My favorite team is the Chicago White Sox. Let's take a look at this team, to get a sense of what this volume contributes. One neat feature of the volume is its prediction of what might happen for each player in the coming year--a breakout year, improvement, collapse, and attrition. For instance, the book suggests that, for Joe Crede, the odds of a breakout year are 33%, for improvement 59%, for a collapse 15%, and for attrition (severe decline in plate appearances or innings pitched) 9%. For Chisox fans, sounds good. What about Jim Thome? Breakout=14%; improvement=37%; collapse=37%; attrition=28%. Oops. makes me nervous if there is over 1/3 likelihood that his performance collapses. Pitchers? Mark Buehrle is projected as having the following odds: Breakout=14%; Improve=50%; Collapse=16%; Attrition=0%.

There are also data on managers' decision making. Despite his reputation as a hot head, Ozzie Guillen looks pretty good in his handling of starting pitchers, relievers, and the basics of sacrifice bunts.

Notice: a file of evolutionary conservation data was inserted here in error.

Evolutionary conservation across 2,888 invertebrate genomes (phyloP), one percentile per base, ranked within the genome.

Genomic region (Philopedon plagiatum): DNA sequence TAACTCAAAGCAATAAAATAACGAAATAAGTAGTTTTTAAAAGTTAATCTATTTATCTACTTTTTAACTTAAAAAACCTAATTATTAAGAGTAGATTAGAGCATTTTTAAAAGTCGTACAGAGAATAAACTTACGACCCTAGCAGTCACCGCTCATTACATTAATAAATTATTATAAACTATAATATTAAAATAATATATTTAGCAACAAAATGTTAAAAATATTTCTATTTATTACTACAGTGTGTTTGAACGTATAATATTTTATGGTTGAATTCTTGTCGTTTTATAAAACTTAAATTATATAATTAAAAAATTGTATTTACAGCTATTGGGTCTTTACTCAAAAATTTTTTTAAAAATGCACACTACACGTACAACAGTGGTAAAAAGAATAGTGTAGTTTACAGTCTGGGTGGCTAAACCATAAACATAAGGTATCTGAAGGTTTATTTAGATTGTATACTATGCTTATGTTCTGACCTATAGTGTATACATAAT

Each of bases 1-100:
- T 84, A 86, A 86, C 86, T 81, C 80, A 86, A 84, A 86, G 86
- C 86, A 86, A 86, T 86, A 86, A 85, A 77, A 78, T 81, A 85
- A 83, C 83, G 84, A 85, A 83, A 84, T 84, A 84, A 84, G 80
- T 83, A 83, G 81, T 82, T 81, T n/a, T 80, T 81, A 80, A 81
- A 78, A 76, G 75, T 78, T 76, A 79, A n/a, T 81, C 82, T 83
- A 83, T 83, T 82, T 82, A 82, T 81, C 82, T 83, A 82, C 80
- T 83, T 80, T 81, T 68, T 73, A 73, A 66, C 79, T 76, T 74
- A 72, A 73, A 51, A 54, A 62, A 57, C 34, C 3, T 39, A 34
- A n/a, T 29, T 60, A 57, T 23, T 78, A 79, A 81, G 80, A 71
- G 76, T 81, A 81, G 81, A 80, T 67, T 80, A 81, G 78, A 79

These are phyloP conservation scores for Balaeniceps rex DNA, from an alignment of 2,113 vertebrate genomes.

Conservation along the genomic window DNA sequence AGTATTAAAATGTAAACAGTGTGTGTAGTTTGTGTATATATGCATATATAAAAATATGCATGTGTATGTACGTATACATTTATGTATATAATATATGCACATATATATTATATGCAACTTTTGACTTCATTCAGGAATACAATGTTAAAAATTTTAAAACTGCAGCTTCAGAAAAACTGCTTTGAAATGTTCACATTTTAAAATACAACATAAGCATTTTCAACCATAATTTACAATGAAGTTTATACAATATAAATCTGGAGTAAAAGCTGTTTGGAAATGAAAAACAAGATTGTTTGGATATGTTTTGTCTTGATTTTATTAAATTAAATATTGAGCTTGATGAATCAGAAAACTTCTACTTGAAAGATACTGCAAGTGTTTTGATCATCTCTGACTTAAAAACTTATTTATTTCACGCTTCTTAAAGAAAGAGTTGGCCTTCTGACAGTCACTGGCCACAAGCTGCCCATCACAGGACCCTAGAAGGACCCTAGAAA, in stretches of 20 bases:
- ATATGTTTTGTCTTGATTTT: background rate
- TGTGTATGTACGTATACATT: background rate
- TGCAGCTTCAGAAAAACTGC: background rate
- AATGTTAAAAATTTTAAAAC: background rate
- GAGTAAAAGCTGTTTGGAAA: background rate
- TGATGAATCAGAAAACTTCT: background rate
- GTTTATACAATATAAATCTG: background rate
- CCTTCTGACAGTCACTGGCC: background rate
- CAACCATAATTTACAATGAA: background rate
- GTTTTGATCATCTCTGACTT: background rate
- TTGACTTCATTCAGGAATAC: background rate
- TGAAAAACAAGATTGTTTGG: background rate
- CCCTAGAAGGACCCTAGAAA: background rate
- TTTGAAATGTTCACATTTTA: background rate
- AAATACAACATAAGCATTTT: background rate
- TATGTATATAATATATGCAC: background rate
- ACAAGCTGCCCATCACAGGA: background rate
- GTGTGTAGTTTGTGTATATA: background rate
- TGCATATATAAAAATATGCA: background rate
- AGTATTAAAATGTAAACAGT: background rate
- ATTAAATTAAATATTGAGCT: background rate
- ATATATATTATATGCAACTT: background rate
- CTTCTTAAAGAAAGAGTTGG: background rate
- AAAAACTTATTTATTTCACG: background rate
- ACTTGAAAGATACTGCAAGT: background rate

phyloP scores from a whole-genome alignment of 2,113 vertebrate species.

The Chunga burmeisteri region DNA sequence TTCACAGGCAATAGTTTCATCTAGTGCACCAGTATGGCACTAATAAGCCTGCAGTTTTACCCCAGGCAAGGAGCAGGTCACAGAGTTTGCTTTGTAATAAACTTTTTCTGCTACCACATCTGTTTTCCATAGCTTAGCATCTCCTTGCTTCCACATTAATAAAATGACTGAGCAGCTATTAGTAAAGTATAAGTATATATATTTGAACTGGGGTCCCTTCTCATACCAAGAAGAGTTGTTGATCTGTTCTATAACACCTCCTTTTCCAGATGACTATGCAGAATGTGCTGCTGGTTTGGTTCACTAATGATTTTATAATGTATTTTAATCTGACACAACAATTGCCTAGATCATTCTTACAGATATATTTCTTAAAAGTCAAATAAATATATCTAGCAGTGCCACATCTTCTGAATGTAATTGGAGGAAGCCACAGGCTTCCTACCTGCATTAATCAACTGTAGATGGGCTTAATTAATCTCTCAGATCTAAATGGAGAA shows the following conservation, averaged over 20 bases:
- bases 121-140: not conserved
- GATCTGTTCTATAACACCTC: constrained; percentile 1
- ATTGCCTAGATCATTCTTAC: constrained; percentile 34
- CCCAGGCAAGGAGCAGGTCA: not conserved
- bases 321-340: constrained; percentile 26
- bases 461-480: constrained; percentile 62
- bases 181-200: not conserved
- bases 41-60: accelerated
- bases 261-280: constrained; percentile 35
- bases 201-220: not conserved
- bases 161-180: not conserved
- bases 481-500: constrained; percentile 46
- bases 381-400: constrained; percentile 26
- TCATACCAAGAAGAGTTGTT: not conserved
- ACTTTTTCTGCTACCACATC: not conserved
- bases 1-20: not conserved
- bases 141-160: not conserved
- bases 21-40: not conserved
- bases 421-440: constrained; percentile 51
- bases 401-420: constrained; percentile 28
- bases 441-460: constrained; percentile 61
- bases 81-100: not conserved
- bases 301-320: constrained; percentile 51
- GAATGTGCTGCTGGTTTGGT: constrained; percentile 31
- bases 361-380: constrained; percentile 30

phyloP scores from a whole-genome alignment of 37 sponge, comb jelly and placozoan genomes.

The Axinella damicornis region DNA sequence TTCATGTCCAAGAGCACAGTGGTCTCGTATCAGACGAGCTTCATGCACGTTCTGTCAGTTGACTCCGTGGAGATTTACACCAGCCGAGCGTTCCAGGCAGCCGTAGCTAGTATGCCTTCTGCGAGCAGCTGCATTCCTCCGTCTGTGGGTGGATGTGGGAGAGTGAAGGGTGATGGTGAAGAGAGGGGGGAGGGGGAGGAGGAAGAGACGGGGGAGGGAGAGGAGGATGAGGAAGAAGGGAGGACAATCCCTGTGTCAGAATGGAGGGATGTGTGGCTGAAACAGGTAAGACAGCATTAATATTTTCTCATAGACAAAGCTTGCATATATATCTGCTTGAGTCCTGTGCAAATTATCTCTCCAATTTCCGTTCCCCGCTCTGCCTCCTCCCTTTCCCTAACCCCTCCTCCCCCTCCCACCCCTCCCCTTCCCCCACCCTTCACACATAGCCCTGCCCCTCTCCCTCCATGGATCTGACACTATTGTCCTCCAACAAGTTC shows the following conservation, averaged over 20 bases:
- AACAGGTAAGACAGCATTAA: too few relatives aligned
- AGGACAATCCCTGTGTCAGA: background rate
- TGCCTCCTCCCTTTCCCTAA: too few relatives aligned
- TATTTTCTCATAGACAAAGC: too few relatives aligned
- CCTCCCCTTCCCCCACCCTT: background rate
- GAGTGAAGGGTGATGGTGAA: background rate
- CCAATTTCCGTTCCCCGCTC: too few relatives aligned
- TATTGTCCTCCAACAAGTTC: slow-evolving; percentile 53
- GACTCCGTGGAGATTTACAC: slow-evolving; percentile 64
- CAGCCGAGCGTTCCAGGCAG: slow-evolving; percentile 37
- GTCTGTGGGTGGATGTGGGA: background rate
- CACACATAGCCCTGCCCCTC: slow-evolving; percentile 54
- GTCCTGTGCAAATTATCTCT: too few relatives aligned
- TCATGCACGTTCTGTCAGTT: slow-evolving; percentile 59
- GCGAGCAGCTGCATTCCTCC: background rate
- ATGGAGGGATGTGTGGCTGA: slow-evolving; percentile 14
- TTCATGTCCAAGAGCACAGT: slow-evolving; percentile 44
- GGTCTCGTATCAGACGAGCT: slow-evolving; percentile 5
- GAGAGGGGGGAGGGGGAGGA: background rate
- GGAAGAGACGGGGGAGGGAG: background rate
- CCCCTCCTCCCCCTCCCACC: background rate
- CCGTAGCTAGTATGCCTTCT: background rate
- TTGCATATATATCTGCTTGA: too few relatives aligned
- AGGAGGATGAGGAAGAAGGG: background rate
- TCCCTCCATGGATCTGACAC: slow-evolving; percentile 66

Nice appendices at the end, too. One of these is a listing of the top 100 minor league prospects. For those who are interested, the top prospect is Alex Gordon (in the Royals' farm system), a 23 year old 3rd baseman. Next is Yankee prospect Philip Hughes, a 21 year old pitcher. And so on.

This is manna from heaven for baseball addicts. It complements the Bill James' works nicely.
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7 of 7 people found the following review helpful
on March 8, 2007
If you are interested in bettering your knowledge in sabermetrics, baseball, fantasy sports, or just as a guideline for expectations for this upcoming year, BP 07 is the 600-page, easy-to-read resource you need. The main improvements:

- Manager section

- Statistical overlay that shows BABIP for pitchers

- Much more accurate PECOTAs than year past IMO

- Top 100 Prospect List

- Wider variety of different perspectives